Wanna See Life As a Burmese Python? Here's Your Chance
You know you're in trouble when your only defender is a company named "Bigglesworth."
Welcome to the sordid existence of South Florida's most hated species: the Burmese python. This creature is so hated that the Florida Fish and Wildlife Conservation Commission last year assembled a ragtag crew of untrained python hunters whose only objective was to kill as many of the snakes as possible. The best method, the state cautioned, was decapitation.
The beasts, however, proved surprisingly resilient. Though 1,600 blade-wielding hunters romped through the Everglades, only 68 snakes were ultimately slain.
The reason behind that miraculous yen for survival will now be explored -- and digitized.
The Orlando company Bigglesworth Studios announced late last month that it'll release a videogame, Invasion of the Burmese Python, that will take players inside the snake's insidious mind. "Controlling a Burmese python with their fingers, players will navigate the swamp, which is populated with plants and native wildlife, attacking and eating as they go," the company said in a news release.
It's Myst meets Oregon Trail -- except with one of the most destructive creatures on the planet.
The most important mission, Bigglesworth spokesperson Necole Pynn says, is to engender some degree of sympathy for the reviled creature. She thinks of the pythons as misbegotten, "beautiful" beasts wrong for the South Florida terrain.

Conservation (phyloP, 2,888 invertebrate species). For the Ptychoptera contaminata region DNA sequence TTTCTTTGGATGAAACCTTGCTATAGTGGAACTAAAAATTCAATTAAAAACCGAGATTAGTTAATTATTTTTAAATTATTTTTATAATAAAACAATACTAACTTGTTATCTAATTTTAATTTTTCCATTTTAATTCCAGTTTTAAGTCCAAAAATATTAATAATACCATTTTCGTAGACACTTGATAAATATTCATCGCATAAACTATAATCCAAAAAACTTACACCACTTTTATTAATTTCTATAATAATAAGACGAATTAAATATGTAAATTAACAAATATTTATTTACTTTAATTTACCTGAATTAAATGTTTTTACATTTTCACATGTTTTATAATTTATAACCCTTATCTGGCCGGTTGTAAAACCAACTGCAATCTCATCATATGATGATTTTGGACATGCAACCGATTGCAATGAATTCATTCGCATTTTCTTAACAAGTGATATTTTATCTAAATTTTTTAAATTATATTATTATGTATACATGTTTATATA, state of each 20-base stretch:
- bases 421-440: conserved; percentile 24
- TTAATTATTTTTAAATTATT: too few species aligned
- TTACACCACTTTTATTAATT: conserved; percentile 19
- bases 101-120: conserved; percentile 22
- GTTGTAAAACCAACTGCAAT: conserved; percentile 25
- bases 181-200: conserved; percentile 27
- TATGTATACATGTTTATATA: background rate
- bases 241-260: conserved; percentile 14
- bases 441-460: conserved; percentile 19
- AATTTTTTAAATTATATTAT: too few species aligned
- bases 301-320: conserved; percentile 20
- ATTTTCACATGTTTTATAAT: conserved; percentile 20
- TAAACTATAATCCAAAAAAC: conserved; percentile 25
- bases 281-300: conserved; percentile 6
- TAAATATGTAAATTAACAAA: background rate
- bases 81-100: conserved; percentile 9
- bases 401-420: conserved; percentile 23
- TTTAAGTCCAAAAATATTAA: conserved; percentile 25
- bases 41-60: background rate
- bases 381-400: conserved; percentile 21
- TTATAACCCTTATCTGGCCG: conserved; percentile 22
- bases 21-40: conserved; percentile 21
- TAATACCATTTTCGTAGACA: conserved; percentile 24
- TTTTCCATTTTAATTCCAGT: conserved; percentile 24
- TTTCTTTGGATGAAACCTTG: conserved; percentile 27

"The game is about navigating this difficult and unfamiliar environment," Penn says, adding the production is intended to be as much documentary as videogame. "It will draw attention to the fact this animal doesn't belong here. They have to eat prey that isn't their natural meal."
Pynn pauses. "This beautiful animal is causing chaos."
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So why create a videogame that glorifies it? The idea is akin to creating a videogame that takes players inside the mosquito's mission to suck human blood -- and then allows the mosquito to kill that human.
Because for the Burmese python to thrive in the Everglades, the Everglades must die. Which, all things considered, seems an easier objective than exterminating the Burmese python.
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